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ORNL


— Space

US restarts production of plutonium-238 to power space missions

In an effort to avert an outer space energy crisis, the US Department of Energy's Oak Ridge National Laboratory (ORNL) has restarted production of plutonium-238 (PU-238) after almost 30 years. The civilian stockpile of the plutonium isotope used to power the radiothermal generators (RTG) that make electricity for US deep space probes has dwindled to only 35 kg (77 lb), so the first 50 g (1.7 oz) of plutonium oxide produced by the laboratory marks a major turnaround in American space capabilities.

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— Materials

New process could see "white graphene" pairing with graphene in ultra-thin electronics

Monolayer-thick sheets of hexagonal boron nitride, or "white graphene," share many of the properties of graphene, including exceptional mechanical strength and thermal conductivity. But one important point of difference is its electrical conductivity, with graphene being a conductor, while white graphene is an insulator. Now researchers have developed a process to create a virtually perfect monolayer of white graphene, making a dream team pairing of graphene and white graphene substrate for use in next generation electronic devices a possibility.

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— Materials

New fluorescent lighting phosphors slash use of rare-earth elements

Phosphors are essential to fluorescent lighting, and thus office parks the world over, but their use of rare-earth elements makes them less than ideal. To address that issue, new types of phosphors have been developed that use substantially less rare-earth elements than current phosphors found in fluorescent bulbs. This could reduce the reliance on the limited supplies of rare-earth elements until fluorescent lighting can be completely replaced by LED lighting, which isn't expected to occur for over a decade.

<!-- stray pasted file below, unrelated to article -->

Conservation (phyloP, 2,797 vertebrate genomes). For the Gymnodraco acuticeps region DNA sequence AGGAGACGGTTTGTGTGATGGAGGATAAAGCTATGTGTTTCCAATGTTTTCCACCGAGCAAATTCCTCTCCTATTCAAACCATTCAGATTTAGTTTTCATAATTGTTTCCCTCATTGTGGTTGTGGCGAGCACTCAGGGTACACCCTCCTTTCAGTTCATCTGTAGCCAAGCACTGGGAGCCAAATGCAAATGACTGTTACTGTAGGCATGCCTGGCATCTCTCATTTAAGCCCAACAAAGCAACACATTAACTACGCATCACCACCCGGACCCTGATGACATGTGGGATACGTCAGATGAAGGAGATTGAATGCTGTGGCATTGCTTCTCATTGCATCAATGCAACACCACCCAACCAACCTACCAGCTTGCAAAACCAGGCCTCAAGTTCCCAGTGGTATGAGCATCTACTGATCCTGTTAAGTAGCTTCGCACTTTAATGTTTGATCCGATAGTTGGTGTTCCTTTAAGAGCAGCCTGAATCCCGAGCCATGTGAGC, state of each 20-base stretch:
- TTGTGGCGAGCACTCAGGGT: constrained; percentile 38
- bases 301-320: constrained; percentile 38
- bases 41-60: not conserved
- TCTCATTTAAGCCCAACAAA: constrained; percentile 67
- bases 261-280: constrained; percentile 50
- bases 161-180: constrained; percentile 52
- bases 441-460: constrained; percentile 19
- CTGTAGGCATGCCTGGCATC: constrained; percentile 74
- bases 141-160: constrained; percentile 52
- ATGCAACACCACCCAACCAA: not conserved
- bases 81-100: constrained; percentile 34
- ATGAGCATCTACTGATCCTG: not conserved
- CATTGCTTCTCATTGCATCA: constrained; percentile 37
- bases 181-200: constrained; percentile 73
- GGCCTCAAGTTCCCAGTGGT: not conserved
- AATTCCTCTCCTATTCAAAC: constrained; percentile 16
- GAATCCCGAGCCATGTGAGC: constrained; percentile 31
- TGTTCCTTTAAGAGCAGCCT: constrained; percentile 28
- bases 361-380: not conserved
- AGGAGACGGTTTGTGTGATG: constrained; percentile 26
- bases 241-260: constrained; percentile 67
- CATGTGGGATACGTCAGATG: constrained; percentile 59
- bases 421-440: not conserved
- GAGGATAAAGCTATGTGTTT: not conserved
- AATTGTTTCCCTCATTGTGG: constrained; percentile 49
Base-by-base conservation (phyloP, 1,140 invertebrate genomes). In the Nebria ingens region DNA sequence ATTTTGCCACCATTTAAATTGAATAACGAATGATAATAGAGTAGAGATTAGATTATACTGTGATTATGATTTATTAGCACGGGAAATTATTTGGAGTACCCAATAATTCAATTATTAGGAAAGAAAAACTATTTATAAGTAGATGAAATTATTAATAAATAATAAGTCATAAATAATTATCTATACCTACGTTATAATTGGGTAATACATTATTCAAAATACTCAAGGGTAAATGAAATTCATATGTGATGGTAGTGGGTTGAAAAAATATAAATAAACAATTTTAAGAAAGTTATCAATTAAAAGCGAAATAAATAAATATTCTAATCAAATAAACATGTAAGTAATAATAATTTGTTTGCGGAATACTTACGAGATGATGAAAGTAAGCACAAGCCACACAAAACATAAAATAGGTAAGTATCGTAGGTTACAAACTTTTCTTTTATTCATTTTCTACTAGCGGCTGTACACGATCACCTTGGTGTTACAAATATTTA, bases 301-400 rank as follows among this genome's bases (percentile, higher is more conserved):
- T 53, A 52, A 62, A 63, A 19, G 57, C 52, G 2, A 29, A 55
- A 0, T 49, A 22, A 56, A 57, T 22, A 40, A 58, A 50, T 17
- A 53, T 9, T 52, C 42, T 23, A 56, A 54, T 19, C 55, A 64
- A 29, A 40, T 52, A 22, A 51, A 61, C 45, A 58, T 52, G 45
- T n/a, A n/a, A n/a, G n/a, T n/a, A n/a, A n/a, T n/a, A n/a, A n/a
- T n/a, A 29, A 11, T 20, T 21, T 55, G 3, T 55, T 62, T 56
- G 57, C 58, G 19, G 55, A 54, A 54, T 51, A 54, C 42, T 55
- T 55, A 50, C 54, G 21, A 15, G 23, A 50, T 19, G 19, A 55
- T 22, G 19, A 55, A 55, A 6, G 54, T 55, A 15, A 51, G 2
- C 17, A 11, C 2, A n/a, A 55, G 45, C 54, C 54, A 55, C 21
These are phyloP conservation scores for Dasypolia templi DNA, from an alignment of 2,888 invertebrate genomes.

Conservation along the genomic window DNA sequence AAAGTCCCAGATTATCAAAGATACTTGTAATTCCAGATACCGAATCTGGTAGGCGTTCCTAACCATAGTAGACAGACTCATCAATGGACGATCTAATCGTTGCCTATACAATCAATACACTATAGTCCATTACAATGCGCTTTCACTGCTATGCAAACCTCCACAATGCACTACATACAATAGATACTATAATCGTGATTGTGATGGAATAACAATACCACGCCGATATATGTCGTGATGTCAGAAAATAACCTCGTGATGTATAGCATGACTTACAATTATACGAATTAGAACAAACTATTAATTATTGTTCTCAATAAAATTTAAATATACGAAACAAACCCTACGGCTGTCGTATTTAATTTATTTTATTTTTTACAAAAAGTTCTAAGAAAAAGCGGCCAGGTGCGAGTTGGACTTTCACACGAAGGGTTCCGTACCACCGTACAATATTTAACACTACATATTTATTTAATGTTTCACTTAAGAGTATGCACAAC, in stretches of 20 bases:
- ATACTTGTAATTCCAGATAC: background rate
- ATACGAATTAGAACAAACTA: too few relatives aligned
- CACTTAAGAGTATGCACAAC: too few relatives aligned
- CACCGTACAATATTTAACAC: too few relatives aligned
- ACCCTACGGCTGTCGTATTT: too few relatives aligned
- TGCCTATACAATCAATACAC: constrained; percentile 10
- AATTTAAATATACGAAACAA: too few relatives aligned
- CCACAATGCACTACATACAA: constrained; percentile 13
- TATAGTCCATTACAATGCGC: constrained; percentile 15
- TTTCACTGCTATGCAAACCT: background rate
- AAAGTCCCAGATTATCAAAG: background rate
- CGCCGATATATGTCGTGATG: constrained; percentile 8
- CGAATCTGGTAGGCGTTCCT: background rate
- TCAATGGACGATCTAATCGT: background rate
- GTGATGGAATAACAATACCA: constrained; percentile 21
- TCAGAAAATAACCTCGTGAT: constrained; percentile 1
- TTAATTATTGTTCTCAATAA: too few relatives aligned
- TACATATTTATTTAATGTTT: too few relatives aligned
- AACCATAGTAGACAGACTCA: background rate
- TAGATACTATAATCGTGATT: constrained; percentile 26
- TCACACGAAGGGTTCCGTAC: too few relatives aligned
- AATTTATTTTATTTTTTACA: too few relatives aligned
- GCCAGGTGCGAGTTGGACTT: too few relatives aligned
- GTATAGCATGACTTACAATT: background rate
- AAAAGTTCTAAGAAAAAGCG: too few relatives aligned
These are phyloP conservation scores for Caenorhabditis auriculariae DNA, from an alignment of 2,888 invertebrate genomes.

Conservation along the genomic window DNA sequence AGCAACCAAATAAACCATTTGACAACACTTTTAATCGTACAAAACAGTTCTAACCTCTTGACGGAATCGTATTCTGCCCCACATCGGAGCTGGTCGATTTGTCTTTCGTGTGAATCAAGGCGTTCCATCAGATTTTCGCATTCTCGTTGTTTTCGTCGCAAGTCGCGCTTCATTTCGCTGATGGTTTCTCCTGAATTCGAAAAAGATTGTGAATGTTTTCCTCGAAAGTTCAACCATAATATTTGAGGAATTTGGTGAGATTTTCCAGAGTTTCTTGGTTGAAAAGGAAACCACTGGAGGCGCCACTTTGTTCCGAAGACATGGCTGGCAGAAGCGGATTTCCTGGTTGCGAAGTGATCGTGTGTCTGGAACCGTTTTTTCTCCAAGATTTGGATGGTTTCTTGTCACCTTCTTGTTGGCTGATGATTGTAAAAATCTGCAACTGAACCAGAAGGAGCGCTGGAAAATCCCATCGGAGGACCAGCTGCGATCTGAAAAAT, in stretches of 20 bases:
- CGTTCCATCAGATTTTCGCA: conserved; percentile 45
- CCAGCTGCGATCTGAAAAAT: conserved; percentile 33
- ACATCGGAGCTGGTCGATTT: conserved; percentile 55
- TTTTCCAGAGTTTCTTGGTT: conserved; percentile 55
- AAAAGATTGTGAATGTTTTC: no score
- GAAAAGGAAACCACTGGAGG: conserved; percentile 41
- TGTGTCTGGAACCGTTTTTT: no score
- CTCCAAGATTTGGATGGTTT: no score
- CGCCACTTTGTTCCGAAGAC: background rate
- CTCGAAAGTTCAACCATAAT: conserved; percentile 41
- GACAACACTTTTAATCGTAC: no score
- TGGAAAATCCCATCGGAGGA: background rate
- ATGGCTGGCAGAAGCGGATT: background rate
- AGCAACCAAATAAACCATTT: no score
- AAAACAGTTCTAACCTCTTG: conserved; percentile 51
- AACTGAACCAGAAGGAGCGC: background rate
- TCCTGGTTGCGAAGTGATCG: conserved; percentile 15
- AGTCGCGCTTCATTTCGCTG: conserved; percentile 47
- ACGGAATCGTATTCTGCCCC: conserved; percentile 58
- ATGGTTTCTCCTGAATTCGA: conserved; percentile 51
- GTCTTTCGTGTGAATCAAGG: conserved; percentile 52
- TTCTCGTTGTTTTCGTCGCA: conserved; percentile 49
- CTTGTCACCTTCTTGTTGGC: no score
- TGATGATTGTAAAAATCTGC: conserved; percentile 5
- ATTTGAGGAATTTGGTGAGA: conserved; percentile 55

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— 3D Printing

Researchers create a 3D-printed vehicle that can power a 3D-printed home (and vice versa)

A research team from the Department of Energy’s Oak Ridge National Laboratory (ONRL) has created a new model for how we can connect the way we power our homes and vehicles. Dubbed AMIE (Additive Manufacturing Integrated Energy), the platform features special technology that allows a bi-directional flow of energy between a dwelling and a vehicle. In other words, the house can fuel the car and the car can fuel the house. What's more, ORNL used 3D printing technology to build the dwelling and the vehicle, before successfully trialing the new energy system.

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— 3D Printing

ORNL unveils 3D-printed Shelby Cobra in Detroit

It stands to reason that if you had a big enough 3D printer, one of the first things you would do is print a replica of a vintage 1965 Shelby Cobra sportscar, and that's what the Oak Ridge National Laboratory (ORNL) did for the 2015 North American International Auto Show (NAIAS) in Detroit. The result of a project that took only six weeks from conception to finished product, the vehicle not only celebrates the Shelby Cobra's 50th anniversary, but also acts as a demonstration of modern additive manufacturing and rapid prototyping technology. Read More
— Science

Water droplet networks could harvest water from fog

Harvesting water out of thin air, might seem like a pipe dream, but the air-stable water droplet networks, currently being developed by Oak Ridge National Laboratory (ORNL) researchers could prove to be a step in the right direction. Created with the aid of a new technique, these water droplet networks could also potentially find use in membrane research and biological sensing applications. Read More
— Science

Dual-functioning electrolyte improves capacity of long-life batteries

The three main components of a battery's makeup: the anode, cathode and the ion-conducting electrolyte, have been long understood to serve separate, independent functions. A team of researchers at the US Department of Energy's Oak Ridge National Laboratory (ORNL) is seeking to challenge this theory, experimenting with a dual functioning electrolyte that supplements the cathode to significantly improve the capacity and longevity of long-life batteries. Read More
— Science

Oak Ridge unveils Titan, the world's most powerful supercomputer

The U.S. Department of Energy's Oak Ridge National Laboratory (ORNL) has just introduced Titan, the world’s most powerful supercomputer. The size of a basketball court and using enough power to run a small town, the water-cooled circuits of Titan are capable of 20 petaflops or 20,000 trillion calculations per second. This makes Titan ten times more powerful than ORNL’s previous computer, Jaguar and 200,000 times more than the average PC. What’s more, it achieves this through components originally created for gaming computers. Read More
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